The Least Developed Countries Report 1999

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As the twentieth century drew to a close, it became clear that the least developed countries (LDCs) had generally failed to derive appropriate benefits from the ongoing processes of liberalization and globalization. This report examines the recent economic developments and outlook in the LDCs; reviews development finance, external debt and investment; assesses the programme of action for the LDCs for the 1990s; and discusses marginalization, productive capacities and the LDCs. Satistical charts and graphs are also included.



Globalization and options for developing niche exports in LDCs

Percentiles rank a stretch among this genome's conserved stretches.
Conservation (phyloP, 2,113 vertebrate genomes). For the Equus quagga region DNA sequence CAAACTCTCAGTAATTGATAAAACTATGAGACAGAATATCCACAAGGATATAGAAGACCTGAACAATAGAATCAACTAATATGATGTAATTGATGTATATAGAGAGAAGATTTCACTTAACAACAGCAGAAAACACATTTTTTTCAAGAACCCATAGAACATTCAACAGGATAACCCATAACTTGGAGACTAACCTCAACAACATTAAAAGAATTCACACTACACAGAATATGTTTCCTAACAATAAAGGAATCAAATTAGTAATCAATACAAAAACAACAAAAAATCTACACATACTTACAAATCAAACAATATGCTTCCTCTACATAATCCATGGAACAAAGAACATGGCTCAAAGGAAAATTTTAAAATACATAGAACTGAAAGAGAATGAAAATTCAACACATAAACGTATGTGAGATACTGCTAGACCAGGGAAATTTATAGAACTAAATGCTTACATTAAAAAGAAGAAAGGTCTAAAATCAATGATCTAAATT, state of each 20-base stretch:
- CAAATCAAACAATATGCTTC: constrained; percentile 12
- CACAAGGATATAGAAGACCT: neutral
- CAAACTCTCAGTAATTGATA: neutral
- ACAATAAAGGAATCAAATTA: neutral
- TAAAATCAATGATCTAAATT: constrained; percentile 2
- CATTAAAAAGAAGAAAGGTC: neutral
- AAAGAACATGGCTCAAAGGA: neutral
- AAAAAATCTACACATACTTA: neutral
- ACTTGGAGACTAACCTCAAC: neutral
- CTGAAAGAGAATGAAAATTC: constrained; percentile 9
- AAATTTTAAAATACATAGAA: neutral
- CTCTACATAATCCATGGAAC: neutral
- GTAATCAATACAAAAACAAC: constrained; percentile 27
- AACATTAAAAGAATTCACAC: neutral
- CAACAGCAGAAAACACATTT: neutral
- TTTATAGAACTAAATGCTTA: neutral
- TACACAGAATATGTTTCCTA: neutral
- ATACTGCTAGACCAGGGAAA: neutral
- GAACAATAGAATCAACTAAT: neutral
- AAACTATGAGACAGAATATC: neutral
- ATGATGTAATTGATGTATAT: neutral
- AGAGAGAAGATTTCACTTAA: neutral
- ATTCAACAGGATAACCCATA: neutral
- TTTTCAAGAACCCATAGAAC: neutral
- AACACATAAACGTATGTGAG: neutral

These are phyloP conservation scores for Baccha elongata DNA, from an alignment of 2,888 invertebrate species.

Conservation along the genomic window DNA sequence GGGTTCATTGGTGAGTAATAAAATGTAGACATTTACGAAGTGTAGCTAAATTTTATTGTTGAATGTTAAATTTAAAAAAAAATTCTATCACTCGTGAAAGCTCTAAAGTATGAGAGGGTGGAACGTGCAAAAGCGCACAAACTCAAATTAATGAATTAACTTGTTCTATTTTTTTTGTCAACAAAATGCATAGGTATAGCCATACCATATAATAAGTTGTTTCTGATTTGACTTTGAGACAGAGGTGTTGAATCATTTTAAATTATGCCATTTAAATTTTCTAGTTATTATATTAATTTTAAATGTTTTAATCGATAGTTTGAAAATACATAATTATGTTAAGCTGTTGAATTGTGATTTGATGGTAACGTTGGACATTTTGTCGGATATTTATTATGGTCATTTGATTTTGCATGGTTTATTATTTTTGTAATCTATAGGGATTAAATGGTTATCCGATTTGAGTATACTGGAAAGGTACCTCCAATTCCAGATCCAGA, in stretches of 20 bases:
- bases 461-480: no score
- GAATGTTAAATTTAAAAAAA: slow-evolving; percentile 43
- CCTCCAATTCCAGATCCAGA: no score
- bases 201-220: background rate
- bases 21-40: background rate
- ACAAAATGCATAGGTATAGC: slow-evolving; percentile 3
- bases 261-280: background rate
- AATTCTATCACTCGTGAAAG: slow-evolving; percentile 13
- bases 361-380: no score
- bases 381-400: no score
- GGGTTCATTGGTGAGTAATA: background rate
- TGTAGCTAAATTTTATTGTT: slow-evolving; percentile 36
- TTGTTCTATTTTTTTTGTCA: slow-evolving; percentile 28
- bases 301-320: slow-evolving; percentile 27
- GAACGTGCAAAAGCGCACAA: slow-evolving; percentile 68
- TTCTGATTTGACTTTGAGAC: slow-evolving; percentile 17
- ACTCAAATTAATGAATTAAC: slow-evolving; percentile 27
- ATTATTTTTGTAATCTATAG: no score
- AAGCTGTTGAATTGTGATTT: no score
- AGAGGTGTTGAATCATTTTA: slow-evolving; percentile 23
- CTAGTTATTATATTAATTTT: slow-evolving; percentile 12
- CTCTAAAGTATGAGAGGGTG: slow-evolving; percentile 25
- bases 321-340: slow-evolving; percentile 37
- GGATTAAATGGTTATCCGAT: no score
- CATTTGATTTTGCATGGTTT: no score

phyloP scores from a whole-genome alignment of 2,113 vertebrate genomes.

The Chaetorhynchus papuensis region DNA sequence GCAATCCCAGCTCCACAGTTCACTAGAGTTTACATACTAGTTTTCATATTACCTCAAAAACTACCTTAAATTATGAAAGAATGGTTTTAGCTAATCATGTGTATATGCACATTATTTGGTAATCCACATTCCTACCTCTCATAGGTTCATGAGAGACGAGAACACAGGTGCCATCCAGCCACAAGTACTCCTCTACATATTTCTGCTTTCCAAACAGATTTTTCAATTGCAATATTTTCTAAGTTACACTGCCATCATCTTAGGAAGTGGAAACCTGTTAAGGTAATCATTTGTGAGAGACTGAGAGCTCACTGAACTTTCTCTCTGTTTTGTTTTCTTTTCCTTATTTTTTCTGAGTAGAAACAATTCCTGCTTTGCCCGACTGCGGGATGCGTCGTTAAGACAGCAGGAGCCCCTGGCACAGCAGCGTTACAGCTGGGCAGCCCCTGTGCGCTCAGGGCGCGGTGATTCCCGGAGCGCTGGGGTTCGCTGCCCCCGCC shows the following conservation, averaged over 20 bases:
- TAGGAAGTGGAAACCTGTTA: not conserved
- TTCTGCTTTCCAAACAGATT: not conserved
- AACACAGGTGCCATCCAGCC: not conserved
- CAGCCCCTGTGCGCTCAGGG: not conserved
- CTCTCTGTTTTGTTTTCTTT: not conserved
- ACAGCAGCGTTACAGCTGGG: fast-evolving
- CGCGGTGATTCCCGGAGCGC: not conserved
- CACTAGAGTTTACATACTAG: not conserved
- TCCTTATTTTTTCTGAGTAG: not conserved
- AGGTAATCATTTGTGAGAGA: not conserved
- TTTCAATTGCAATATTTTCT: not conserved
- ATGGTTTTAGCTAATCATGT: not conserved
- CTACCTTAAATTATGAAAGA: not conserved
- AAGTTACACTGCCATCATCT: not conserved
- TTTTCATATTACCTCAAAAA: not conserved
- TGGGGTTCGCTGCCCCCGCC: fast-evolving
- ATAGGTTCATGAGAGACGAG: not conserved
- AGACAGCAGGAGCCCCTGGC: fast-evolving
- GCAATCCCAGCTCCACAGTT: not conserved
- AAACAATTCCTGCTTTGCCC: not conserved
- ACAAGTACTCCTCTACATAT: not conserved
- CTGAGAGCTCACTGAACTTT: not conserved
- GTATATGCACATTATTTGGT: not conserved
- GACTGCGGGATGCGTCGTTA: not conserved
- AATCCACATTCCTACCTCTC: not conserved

In the context of trade liberalization and globalization, new trading opportunities are expected to arise for the benefit of all countries. Yet many poor countries face difficulties in identifying such opportunities and taking advantage of them. The risk of increased marginalization from the global economy is generally high for LDCs, because they often have weak supply capacities and a limited ability to utilize new economic opportunities and enhance their export potential. Indeed, the most serious economic consequences of the structural handicaps suffered by LDCs in general are the difficulties these countries face in achieving economic progress through viable specialization, or diversification, in response to new trading opportunities. The few LDCs that have enjoyed relatively stable growth as a result of successful specialization are a number of small States with prosperous tourism activities, and some larger countries that have developed manufacturing supply capacities and have become fairly competitive in niche markets.


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